The Russian ambassador to India, Denis Alipov, said on Friday that the border standoff between India and China is a “bilateral matter” between the two countries in which Russia did not want to get involved. He took a swipe at the US-led West on the issue, saying it was encouraging suspicions between India and China.
Alipov also reacted to French President Emmanuel Macron citing Prime Minister Narendra Modi’s remark during a meeting with Russian President Vladimir Putin on the sidelines of the SCO summit in Uzbekistan last week that “today’s era is not of war”. The ambassador said Western leaders “conveniently” picked parts of the conversation that suited their “rhetoric” on Ukraine.
On the S-400 air defence system, he said the delivery to India is “on schedule”, adding that any delay in the construction of transport frigates has no link with the Ukraine conflict.
Responding to questions on the India-China face-off, Alipov said, “We have been very consistent that we see this is a bilateral matter between India and China. We do not want to get involved in the resolution of bilateral disputes between the two countries. We only encourage them to find a quick and peaceful resolution to border disputes…unlike some other countries who, in our view, only encourage the suspicions of India towards China and of China towards India on territorial disputes.”
Saying that Russia was “mindful of the tensions that India has with China”, Alipov said, “(External Affairs Minister) Jaishankar has reiterated that the future of Asia lies in cooperation between India and China, not in confrontation between the two…and we are very supportive of such an approach.”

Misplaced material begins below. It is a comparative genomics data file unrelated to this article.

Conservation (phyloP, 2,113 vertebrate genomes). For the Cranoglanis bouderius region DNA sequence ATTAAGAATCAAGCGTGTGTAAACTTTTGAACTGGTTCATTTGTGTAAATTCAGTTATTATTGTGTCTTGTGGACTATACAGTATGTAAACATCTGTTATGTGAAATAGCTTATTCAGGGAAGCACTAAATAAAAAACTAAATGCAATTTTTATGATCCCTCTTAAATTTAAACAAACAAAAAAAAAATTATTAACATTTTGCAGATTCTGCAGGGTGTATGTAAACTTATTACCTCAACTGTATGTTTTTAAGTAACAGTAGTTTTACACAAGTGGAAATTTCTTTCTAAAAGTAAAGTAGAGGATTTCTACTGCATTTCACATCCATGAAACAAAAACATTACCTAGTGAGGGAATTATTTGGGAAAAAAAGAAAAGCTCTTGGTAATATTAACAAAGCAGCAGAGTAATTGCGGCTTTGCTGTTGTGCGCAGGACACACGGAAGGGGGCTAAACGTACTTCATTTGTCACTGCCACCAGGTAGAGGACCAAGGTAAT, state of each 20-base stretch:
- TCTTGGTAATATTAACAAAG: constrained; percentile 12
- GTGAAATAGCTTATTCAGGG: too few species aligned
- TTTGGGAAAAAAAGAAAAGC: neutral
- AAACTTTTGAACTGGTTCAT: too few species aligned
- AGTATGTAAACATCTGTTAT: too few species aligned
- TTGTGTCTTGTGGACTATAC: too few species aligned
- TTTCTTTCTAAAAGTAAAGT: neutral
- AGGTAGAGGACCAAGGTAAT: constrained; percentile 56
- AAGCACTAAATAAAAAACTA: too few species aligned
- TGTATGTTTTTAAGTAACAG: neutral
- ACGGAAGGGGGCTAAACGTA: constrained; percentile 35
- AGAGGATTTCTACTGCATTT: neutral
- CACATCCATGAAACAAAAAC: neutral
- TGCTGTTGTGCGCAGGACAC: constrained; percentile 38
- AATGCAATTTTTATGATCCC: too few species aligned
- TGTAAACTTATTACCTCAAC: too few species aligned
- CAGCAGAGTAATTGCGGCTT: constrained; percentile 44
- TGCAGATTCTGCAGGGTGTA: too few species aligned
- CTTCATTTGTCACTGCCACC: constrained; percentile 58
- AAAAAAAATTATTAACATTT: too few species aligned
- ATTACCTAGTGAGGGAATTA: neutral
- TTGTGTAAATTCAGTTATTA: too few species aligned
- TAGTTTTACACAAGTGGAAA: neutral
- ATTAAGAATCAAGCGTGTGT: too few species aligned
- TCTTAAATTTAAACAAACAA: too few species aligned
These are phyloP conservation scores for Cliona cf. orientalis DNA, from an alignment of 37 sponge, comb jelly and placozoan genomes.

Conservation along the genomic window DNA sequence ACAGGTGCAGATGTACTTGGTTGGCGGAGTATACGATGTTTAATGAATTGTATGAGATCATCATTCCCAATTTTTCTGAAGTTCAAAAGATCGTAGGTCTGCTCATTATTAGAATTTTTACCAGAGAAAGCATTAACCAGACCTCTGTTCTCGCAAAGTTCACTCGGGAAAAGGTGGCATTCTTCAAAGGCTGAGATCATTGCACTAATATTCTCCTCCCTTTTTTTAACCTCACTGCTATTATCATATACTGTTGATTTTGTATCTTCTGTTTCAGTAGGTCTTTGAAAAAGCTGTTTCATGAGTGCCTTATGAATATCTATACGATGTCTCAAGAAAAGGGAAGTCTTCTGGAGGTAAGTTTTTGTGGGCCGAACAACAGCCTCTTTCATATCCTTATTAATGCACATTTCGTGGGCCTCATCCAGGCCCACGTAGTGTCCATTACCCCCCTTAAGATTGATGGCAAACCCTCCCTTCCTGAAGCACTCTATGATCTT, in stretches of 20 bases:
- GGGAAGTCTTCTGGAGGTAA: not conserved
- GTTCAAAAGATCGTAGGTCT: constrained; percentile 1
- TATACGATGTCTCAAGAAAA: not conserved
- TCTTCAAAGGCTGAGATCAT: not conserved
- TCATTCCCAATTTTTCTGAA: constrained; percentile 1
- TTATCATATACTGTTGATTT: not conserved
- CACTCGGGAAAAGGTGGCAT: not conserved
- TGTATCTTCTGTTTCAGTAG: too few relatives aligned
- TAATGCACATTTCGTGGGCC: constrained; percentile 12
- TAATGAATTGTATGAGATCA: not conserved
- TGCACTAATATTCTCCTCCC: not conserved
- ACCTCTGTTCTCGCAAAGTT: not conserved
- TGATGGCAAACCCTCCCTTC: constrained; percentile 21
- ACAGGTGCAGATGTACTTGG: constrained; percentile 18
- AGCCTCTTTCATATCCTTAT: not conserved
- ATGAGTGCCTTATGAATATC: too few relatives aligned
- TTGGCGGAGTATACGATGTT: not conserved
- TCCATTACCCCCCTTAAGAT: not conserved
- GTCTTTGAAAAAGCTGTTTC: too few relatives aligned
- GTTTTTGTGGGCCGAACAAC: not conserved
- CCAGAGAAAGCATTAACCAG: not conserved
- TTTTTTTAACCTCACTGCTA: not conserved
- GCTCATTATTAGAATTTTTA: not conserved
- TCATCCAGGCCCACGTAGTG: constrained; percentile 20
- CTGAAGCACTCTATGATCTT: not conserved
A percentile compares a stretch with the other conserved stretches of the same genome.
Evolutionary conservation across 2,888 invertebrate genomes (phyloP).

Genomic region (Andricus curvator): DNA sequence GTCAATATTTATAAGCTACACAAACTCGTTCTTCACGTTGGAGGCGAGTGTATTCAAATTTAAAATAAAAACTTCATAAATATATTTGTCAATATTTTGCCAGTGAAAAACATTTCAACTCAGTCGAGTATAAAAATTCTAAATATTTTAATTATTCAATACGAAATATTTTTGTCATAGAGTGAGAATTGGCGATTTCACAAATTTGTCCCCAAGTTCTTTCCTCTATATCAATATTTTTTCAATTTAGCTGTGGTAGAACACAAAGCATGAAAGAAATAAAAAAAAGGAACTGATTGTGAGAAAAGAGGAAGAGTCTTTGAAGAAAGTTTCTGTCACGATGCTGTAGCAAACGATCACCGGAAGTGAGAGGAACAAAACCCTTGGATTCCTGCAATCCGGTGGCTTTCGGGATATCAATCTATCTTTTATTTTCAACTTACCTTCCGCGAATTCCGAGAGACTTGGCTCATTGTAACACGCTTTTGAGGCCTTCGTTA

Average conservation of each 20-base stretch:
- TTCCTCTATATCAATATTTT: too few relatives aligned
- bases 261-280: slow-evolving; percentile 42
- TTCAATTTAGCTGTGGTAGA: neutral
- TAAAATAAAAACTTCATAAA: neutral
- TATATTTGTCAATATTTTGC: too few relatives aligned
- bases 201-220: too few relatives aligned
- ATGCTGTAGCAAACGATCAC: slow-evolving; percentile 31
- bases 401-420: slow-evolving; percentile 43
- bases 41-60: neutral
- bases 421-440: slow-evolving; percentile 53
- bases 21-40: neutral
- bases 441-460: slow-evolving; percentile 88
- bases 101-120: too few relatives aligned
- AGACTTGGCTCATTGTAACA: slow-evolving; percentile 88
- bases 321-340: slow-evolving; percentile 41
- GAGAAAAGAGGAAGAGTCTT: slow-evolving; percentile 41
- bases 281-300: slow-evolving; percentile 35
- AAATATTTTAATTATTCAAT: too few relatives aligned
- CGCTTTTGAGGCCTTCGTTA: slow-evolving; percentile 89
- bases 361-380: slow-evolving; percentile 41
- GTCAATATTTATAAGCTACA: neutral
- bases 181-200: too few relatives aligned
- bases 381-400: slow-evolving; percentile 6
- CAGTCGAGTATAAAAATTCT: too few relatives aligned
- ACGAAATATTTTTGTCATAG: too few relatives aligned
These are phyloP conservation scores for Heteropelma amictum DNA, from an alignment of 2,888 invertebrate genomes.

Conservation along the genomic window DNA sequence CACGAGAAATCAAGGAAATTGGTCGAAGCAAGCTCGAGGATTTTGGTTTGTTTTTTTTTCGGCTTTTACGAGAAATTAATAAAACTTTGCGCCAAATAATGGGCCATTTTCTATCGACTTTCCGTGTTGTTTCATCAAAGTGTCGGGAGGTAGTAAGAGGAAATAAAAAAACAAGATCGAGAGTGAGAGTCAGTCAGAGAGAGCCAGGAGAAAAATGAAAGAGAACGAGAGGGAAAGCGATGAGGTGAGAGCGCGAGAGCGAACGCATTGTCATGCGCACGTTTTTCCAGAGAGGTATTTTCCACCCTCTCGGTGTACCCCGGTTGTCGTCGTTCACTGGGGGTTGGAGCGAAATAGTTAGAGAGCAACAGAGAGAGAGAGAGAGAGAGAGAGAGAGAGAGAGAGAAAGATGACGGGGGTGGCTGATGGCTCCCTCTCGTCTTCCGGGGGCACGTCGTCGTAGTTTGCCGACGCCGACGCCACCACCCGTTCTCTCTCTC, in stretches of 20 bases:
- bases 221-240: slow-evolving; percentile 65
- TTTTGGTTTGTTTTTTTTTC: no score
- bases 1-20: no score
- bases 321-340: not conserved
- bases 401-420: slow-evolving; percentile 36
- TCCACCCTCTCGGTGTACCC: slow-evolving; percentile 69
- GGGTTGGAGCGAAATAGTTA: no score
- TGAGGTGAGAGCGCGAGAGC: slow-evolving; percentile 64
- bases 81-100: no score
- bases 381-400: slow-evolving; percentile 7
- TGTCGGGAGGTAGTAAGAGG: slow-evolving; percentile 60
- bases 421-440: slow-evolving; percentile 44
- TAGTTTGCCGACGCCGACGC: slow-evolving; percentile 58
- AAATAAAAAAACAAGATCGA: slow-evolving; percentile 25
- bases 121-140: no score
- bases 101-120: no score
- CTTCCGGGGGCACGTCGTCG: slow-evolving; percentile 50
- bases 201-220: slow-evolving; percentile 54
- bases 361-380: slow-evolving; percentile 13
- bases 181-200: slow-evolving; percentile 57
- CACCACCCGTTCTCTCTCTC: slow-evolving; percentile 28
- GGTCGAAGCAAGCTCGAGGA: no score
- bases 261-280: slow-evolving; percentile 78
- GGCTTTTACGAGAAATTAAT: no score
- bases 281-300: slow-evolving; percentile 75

The Russian ambassador’s remarks assume significance in the wake of closer ties between Russia and China in recent years, especially in the wake of the invasion of Ukraine.
Referring to Macron’s remarks at the United Nations General Assembly, Alipov accused Western leaders of avoiding parts of Modi’s interaction with Putin that they didn’t like.
“So those Western leaders who quoted the Prime Minister’s remarks on Ukraine in the ongoing UN General Assembly, in my view, conveniently pick out parts of that conversation that suit their rhetoric, shying away from what they don’t like,” Alipov said.
On the Prime Minister’s expression of concern to Putin, he said India is displaying “serious concern” on the Ukraine conflict, and said Russia too wants a peaceful resolution.
On Putin’s latest move for “partial mobilisation of troops”, he said, “We are dead set to stand for our security that cannot be compromised”.
He also said Russia would stop supplying oil to the global market if it found that the price cap proposed by G-7 countries was not fair. “If we consider the prices are not fair and unacceptable to us, we would simply stop supplying the oil to global markets and to those countries that join the US initiative on the price cap,” he said.
With sanctions imposed by Western nations having little impact, the G-7 countries and the European Union have mooted an oil price cap on Russian crude and refined products to limit Kremlin’s revenues.
The US has asked India to join the coalition on the price cap, with New Delhi saying that it would “carefully examine” the proposal before taking any decision. “India has so far taken a careful approach to this idea. It will not be beneficial to Indian interests,” Alipov said.
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